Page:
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Word and Worship
Lex Cordis Caritas - The law of the heart is Love
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Destination wedding sounds romantic, but not very Catholic
February 07, 2016
Recently on the radio I heard a commercial advertisement by a travel agency promoting the attractions of having a "destination wedding." One website promoting their staff as "destination wedding experts" tries to entice brides and grooms to say their vows "in a beautiful destination far away" and invites them to imagine "the waves lapping the shore behind you as you stare into the eyes of your beloved. You're surrounded by family and friends who have spent beautiful days together relaxing in paradise." Well, they have probably also spent a lot of money to get there!
Changing hearts and minds, not just changing the law
January 24, 2016
After 43 years of legalized abortion in the United States following the Supreme Court decision of Roe v. Wade on Jan. 22, 1973, those who are involved in the pro-life movement might feel discouraged that greater progress has not been made to outlaw the killing of unborn babies, but we should not relent in these efforts to protect all human life from the moment of conception until natural death. Even when the law has not been changed, it is important to remember that moving from a culture of death to a culture of life involves changing hearts and minds, not just changing the law.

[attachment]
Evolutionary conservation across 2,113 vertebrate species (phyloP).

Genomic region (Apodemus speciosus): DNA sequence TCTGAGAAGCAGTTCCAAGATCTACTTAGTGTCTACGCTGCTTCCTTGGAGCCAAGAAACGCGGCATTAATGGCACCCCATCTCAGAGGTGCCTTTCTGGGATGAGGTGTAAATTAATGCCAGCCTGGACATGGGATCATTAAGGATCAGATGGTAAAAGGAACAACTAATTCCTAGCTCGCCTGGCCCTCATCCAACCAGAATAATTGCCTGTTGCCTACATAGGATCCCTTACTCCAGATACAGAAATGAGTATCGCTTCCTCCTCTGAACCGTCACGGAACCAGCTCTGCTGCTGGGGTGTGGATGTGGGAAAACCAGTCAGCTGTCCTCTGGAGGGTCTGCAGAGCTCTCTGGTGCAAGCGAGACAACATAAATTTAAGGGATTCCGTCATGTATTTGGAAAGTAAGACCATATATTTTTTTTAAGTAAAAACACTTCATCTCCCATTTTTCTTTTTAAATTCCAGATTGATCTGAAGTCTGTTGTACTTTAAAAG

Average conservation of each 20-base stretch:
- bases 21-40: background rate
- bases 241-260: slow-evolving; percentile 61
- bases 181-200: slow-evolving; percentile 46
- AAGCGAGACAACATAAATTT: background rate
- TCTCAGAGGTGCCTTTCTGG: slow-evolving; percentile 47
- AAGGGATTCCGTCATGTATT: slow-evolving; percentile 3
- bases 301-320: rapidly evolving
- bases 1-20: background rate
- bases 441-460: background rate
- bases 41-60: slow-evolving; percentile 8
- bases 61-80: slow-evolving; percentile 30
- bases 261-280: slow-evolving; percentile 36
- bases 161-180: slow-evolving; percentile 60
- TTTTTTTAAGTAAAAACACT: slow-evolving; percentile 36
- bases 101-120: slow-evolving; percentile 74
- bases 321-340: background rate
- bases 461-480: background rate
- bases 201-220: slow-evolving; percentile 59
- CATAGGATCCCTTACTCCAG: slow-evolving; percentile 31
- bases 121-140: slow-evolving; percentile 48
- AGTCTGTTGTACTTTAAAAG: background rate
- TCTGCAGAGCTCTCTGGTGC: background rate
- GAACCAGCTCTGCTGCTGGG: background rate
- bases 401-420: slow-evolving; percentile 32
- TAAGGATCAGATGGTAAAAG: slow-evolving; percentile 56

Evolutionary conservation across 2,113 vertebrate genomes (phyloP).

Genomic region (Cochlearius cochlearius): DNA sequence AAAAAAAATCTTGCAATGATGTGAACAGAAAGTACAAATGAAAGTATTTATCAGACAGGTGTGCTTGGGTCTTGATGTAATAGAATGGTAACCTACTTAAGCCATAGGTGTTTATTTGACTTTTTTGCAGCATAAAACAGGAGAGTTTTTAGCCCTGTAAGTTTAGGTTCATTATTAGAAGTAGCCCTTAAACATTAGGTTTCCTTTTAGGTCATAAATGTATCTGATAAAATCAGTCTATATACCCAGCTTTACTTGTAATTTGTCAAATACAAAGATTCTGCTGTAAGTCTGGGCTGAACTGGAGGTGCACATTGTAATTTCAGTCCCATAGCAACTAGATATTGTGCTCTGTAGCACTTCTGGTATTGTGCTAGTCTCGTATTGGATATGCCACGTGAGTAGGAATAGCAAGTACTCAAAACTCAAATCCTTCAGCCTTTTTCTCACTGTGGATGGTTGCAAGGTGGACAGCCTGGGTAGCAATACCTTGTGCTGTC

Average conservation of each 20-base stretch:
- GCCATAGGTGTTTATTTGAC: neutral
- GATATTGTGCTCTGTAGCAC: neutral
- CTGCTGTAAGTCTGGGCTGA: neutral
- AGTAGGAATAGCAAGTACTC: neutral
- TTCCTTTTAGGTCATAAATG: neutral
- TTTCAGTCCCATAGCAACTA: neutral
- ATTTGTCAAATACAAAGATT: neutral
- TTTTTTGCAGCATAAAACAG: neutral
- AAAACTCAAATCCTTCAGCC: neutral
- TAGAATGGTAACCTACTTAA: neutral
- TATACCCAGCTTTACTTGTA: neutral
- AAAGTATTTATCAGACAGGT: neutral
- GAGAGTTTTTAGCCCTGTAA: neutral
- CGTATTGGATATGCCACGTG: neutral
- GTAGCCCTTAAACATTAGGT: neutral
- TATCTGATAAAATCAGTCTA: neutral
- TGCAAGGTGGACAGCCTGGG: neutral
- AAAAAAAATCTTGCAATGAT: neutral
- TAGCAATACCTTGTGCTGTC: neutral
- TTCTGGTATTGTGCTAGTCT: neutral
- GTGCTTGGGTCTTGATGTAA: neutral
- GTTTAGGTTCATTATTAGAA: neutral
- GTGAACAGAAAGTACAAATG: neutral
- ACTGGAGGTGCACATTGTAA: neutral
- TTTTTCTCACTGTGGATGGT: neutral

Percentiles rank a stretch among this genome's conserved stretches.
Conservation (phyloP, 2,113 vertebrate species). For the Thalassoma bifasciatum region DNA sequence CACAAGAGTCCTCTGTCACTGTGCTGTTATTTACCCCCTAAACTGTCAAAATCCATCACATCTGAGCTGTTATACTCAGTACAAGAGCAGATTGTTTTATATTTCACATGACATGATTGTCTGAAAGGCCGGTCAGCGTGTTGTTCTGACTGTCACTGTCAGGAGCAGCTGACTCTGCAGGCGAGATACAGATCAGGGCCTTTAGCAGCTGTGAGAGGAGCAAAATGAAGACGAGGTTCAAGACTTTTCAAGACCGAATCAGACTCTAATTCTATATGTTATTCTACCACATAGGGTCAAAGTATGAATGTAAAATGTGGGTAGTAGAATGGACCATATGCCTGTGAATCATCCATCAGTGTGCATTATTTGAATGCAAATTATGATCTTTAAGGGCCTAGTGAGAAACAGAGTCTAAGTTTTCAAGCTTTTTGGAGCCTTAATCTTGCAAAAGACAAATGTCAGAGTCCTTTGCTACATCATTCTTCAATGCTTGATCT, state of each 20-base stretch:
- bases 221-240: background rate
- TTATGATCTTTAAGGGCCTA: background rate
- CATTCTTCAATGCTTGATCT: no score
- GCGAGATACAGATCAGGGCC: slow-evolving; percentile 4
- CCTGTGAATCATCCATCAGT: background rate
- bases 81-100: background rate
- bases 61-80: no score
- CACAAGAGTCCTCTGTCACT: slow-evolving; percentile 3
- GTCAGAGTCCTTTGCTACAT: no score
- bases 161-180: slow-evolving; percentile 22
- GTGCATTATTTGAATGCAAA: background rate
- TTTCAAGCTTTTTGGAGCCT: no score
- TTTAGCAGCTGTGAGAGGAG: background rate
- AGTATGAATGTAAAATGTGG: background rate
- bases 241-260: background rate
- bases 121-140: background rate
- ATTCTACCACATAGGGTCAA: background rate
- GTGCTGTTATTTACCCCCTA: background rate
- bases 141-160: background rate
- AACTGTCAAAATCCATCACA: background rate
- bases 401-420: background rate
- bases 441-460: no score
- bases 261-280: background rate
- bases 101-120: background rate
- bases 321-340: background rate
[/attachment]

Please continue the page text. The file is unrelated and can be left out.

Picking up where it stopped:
Considering Catholic teaching/discipline about burial practice
January 10, 2016
Death and funerals are not topics that people tend to talk about very often, unless you happen to be talking to a funeral director and our diocesan director for Property, Buildings and Cemeteries, as I happened to be doing recently. Our conversation centered on the increasingly unusual requests people are making regarding funeral plans. Not too long ago, it was common practice for family members of a deceased Catholic to arrange for a wake at a local funeral home, a funeral Mass in church and burial in a Catholic cemetery. Unfortunately, that is not always the case any longer.
How to live this Year of Mercy
December 27, 2015
This Year of Mercy that just began this past Dec. 8 is an opportunity for us to have a renewed encounter with God’s love for us, an encounter which awakens us to our constant need for conversion, casting off those burdens which slow us down on that journey leading to eternal life. This prospect of undergoing a life-altering change due to our encounter with God’s mercy should stir in our hearts a feeling of excitement and hope. We might ask how we should live this Year of Mercy in order to draw from the rich blessings that flow so abundantly from “God’s merciful heart made accessible through the open side of Christ on the cross” (cf. Jn 19:34).
Changes in effect for the process of nullity of marriage
December 13, 2015
Last summer Pope Francis announced some changes in the processes for handling cases of the nullity of marriage. These changes went into effect this past week on Dec. 8, so I would like to describe them briefly here. Sometimes these cases are popularly referred to as a marriage annulment, but that is technically not accurate, since the church is not declaring an existing marriage to be null, but is examining whether the marriage was null from the outset on one or more grounds that affect the ability of one or both parties to give their valid consent to marry.
Christian response to terrorism: prayer, forgive and change hearts
November 29, 2015